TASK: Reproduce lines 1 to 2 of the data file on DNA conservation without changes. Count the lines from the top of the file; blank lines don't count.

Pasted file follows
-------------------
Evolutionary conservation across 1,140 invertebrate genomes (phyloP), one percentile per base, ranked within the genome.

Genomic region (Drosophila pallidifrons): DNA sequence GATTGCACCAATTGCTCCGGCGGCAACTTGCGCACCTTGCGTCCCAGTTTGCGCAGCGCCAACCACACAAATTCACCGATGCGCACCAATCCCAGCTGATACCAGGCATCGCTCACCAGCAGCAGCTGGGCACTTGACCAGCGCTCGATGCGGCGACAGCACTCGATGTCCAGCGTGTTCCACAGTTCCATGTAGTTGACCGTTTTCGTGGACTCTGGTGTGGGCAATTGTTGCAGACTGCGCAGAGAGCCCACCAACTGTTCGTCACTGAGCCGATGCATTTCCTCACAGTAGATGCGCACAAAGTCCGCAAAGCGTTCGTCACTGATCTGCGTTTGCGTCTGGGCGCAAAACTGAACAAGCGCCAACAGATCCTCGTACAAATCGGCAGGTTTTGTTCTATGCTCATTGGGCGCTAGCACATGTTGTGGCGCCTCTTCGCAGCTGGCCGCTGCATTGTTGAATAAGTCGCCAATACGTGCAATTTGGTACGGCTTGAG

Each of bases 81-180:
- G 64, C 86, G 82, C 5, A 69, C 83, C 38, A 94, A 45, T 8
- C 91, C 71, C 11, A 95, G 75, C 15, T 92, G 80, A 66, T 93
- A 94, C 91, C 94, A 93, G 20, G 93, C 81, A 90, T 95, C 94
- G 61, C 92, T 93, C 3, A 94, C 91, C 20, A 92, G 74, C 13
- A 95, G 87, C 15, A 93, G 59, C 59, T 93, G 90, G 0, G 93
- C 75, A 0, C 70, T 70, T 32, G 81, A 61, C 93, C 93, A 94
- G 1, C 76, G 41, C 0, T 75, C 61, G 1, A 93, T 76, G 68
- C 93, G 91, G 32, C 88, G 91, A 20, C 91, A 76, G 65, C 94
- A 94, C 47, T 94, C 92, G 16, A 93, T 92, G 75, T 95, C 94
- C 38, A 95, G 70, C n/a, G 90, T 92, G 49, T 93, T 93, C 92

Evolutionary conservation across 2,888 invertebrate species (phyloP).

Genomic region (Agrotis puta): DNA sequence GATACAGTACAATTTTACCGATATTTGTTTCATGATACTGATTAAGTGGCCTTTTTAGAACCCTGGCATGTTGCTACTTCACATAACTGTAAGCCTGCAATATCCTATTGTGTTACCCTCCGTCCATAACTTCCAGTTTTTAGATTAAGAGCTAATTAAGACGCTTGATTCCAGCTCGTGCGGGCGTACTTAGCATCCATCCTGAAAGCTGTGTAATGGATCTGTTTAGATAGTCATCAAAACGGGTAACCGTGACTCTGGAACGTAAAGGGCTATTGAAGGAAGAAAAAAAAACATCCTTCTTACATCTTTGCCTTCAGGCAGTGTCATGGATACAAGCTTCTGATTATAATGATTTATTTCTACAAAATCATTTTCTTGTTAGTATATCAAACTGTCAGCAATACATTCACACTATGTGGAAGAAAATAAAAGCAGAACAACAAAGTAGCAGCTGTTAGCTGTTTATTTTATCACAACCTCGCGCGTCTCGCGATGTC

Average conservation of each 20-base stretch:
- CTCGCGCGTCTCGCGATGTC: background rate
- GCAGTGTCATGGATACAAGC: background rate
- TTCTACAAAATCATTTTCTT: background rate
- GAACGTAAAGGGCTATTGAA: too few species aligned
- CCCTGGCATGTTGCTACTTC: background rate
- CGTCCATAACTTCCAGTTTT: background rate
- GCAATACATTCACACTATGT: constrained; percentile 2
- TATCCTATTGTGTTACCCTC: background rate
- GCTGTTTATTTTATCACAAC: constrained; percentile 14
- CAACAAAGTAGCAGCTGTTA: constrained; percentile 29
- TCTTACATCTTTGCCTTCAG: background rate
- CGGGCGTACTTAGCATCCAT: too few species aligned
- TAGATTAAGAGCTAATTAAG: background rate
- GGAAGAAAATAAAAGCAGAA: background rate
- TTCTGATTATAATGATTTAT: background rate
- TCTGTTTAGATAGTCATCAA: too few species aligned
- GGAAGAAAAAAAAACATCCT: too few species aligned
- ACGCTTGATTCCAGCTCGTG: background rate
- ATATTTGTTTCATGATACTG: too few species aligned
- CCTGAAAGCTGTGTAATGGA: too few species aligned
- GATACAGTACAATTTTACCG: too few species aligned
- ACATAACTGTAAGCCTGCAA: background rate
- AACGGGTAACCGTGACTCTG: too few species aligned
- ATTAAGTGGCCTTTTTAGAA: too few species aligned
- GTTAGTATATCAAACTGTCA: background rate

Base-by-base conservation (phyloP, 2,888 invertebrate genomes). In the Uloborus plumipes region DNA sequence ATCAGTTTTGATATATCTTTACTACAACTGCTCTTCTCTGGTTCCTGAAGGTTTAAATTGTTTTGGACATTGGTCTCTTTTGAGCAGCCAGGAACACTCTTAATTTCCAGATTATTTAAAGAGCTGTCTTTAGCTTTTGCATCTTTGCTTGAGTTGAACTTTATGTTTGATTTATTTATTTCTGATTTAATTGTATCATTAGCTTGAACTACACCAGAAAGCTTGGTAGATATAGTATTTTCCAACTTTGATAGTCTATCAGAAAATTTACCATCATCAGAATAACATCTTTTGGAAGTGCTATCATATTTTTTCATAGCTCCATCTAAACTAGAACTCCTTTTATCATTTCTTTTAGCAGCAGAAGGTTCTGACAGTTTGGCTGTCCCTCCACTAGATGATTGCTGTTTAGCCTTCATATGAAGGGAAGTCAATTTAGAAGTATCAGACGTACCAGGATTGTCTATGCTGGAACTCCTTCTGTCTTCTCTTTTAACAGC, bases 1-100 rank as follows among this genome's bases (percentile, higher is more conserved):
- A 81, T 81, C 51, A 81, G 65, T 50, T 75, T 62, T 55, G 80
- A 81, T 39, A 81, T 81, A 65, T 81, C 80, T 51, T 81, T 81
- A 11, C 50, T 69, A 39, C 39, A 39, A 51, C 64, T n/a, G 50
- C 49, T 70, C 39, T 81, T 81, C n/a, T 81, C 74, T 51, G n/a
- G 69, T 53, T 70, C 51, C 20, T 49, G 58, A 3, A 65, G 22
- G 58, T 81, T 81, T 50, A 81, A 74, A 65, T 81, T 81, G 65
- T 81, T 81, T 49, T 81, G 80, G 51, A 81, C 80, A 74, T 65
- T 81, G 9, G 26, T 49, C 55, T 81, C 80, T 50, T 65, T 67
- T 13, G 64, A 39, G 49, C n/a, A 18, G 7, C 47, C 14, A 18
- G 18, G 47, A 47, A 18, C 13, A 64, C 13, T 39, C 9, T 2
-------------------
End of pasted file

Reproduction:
Evolutionary conservation across 1,140 invertebrate genomes (phyloP), one percentile per base, ranked within the genome.

Genomic region (Drosophila pallidifrons): DNA sequence GATTGCACCAATTGCTCCGGCGGCAACTTGCGCACCTTGCGTCCCAGTTTGCGCAGCGCCAACCACACAAATTCACCGATGCGCACCAATCCCAGCTGATACCAGGCATCGCTCACCAGCAGCAGCTGGGCACTTGACCAGCGCTCGATGCGGCGACAGCACTCGATGTCCAGCGTGTTCCACAGTTCCATGTAGTTGACCGTTTTCGTGGACTCTGGTGTGGGCAATTGTTGCAGACTGCGCAGAGAGCCCACCAACTGTTCGTCACTGAGCCGATGCATTTCCTCACAGTAGATGCGCACAAAGTCCGCAAAGCGTTCGTCACTGATCTGCGTTTGCGTCTGGGCGCAAAACTGAACAAGCGCCAACAGATCCTCGTACAAATCGGCAGGTTTTGTTCTATGCTCATTGGGCGCTAGCACATGTTGTGGCGCCTCTTCGCAGCTGGCCGCTGCATTGTTGAATAAGTCGCCAATACGTGCAATTTGGTACGGCTTGAG